Use Oboe.js with cio to parse a stream of JSON objects.

Usage no npm install needed!

<script type="module">
  import cioOboe from 'https://cdn.skypack.dev/@cio/oboe';



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Use Oboe.js to parse a stream of JSON objects.

An addon for the cio module which uses Oboe.

Although this library is capable of using all Oboe's features, it focuses on using it to read a series of root level objects and provide those objects one at a time without building up data in memory.

Other JSON communications separate JSON objects with newline characters. That prevents sending "pretty" JSON. Oboe, on the other hand, is capable of reading "pretty" JSON as well as minified JSON. This allows debugging to monitor communications and display the content in pretty mode for developers. In production, the JSON can be produced in its minified style.


npm install @cio/oboe --save

Usage: Overview

See cio

// create `cio` instance
var buildCio = require('cio')
  , cio = buildCio();

// add this module for client connections
// OR: add for server client connections

// configure oboe
var cioOptions = {
  oboe: {
    // provide a function which receives each root object
    root: function(object) {
      // do something with the object
    // provide functions for top level keys with these names:
    top: {
      header: function(header) { },
      thing : function(thing) { },
      footer: function(footer) { }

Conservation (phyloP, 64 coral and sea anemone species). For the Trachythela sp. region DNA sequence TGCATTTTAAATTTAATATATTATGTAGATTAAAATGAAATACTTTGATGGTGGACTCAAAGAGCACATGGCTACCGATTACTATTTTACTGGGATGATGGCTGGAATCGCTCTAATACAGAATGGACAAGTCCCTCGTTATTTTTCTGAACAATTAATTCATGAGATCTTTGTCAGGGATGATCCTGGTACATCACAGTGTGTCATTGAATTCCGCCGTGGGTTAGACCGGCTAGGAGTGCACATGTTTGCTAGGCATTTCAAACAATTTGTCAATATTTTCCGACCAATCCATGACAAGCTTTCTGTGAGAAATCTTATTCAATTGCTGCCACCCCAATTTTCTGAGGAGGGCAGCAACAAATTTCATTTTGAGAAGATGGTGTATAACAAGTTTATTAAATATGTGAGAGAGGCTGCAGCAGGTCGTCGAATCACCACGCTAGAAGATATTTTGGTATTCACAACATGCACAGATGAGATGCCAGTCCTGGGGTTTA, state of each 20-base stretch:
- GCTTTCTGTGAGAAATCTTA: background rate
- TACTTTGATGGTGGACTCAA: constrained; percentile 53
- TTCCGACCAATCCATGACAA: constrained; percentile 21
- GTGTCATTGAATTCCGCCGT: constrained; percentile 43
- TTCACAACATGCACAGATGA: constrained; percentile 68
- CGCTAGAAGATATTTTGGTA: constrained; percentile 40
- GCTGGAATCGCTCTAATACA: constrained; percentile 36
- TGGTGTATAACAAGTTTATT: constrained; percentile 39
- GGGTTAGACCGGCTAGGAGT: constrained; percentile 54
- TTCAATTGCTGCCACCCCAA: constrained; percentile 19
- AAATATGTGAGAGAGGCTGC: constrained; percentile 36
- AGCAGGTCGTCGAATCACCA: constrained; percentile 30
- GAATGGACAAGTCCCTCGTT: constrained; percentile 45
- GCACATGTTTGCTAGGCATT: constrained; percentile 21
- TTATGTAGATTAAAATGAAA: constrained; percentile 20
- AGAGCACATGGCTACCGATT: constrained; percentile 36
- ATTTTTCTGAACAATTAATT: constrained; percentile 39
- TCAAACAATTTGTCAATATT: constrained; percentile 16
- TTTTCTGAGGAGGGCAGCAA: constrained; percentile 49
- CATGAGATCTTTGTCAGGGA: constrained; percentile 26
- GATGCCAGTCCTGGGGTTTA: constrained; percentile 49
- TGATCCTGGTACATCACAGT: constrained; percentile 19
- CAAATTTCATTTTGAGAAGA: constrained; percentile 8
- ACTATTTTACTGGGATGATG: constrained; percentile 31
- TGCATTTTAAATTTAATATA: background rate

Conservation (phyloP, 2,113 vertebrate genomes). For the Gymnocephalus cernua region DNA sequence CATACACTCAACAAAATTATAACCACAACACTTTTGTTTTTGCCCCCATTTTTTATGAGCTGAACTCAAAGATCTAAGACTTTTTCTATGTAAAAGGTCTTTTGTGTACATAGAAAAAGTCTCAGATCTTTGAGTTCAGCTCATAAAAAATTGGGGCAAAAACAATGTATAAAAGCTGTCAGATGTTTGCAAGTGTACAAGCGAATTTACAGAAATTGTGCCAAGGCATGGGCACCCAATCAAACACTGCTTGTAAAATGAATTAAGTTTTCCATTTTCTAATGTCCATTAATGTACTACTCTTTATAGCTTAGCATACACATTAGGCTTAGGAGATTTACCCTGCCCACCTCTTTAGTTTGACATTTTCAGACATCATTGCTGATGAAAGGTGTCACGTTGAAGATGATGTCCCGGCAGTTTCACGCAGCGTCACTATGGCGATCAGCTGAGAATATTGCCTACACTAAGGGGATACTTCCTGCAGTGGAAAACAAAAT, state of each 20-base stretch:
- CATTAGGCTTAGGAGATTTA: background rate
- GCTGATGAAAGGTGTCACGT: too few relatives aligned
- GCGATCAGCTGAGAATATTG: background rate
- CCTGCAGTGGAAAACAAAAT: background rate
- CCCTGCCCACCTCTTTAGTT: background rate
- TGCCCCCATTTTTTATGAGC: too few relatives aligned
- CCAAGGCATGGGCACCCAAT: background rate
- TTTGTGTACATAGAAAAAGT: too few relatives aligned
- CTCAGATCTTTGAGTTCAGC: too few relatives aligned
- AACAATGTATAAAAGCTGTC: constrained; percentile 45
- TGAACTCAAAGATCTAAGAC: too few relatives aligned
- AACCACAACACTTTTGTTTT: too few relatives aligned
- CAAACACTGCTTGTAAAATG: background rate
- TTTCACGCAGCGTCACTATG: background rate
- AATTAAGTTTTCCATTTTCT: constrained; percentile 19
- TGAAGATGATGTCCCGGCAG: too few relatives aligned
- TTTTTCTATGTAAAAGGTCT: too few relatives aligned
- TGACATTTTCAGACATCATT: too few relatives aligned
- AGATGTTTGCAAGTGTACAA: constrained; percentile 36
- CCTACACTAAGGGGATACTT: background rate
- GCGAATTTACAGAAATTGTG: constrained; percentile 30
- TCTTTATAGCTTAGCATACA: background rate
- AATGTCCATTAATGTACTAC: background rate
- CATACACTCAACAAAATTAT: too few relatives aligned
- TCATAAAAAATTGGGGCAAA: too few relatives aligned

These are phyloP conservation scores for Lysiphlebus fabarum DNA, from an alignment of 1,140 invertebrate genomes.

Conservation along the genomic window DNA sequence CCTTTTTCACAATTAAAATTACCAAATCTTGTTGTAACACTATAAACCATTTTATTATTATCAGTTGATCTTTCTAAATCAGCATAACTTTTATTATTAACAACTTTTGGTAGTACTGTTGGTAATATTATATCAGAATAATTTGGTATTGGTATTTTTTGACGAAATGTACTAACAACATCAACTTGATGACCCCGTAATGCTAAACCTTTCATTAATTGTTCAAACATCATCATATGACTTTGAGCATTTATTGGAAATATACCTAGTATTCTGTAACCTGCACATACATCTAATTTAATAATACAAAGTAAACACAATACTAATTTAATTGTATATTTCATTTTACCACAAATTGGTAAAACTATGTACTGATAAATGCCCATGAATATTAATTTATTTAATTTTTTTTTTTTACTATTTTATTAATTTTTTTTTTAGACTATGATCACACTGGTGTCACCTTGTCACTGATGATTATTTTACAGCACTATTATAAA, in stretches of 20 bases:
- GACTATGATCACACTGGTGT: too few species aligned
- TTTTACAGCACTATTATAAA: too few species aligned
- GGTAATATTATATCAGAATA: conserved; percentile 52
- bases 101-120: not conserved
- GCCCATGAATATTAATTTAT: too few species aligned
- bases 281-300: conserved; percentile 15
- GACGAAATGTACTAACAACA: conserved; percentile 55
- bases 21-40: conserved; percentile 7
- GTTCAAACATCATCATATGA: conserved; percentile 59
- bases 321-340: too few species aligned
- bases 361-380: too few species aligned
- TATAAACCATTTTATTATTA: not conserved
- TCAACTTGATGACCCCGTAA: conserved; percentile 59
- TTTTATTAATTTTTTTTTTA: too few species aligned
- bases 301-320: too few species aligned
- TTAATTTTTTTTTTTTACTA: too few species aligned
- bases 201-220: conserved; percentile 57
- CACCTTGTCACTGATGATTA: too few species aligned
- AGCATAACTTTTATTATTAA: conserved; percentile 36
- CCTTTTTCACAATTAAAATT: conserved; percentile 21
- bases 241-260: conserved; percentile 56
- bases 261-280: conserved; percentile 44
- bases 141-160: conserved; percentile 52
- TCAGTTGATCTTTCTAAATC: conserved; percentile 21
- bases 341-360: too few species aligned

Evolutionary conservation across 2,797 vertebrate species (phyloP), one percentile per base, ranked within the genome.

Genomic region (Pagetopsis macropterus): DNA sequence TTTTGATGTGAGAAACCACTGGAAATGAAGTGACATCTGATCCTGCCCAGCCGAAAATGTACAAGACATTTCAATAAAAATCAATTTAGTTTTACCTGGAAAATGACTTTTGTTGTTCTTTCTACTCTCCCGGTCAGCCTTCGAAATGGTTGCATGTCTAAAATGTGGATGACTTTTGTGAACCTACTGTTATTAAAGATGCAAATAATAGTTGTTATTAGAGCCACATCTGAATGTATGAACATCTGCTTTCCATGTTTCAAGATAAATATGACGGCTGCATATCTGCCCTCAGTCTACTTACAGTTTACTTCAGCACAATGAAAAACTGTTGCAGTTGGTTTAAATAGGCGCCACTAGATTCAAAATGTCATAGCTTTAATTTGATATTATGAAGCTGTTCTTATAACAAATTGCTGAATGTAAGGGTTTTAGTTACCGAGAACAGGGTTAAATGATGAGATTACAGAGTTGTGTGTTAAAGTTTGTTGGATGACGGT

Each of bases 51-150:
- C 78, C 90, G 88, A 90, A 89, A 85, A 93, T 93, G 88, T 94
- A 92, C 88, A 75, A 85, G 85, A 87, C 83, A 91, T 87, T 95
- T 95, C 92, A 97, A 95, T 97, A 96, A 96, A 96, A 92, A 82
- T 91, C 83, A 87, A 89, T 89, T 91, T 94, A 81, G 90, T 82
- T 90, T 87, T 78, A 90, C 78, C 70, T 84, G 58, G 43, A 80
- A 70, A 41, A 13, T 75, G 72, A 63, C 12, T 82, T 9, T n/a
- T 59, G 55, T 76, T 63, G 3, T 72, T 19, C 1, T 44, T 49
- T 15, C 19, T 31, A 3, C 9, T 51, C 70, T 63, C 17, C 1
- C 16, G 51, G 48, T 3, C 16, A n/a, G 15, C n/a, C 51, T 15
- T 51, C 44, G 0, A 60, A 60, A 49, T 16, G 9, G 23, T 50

// use `cio` to build a client socket which will have oboe applied
var client = cio.client(cioOptions)
// or create a server, its client connections will have oboe applied
  , server = cio.server(cioOptions);

// when using only a 'root' function it can be provided simply:
cioOptions = {
  oboe: function(root) {
    // do something with a root object

Usage: Client

Receive JSON from a Server.

var cio = require('cio')();

var options = {
  port: 12345
  , host: 'localhost'
  , oboe: function (rootObject) { /* do something with each */ }

var client = cio.client(options);

//  OR:
// add listener to configure Oboe directly:
client.on('oboe', function(oboe, client) {
  // configure the `oboe` instance

Usage: Server

Receive JSON from a Client.

var cio = require('cio')();

var options = {
  oboe: function (rootObject) { /* do something with each */ }

// create it with the options
var server = cio.server(options);

// if you want to configure Oboe directly:
server.on('oboe', function(oboe, serverClient) {
  // configure the `oboe` instance

// the usual

Usage: Configure Oboe

// Note: each subsequent Method overrides the previous one.
var oboeOptions = /* See Configuration Options below */ ;

// Method #1 - tell the cio builder
// these `oboe` options will be available to all new connections
var buildCio = require('cio')
  , cio = buildCio({ oboe: oboeOptions });

// add this library to either client:
// Or, server client:
// Or, add to both if you're using both...

// Method #2 - tell the socket builder
// Note: can do the same thing with `cio.server()`
// and its server client connections will receive them
var client = cio.client({
  port: 1357
  , host: 'localhost'
  , oboe: oboeOptions

// Method #3 - instead of options, configure it manually
client.on('oboe', function(oboe, client) {
  // configure the `oboe` instance

Usage: Configuration Options

Use the below options to control how this library configures an Oboe instance.

These are a mix of Oboe's API and a few convenience things to help ease its use.

Property Oboe? Purpose
root No Specify a function to call for each root object
top No Convenience for matching top level nodes with a specific property. Shorthand for node keys by prepending '!.' to them. See Example Configuration
node Yes Add patterns to match keys and retrieve their values.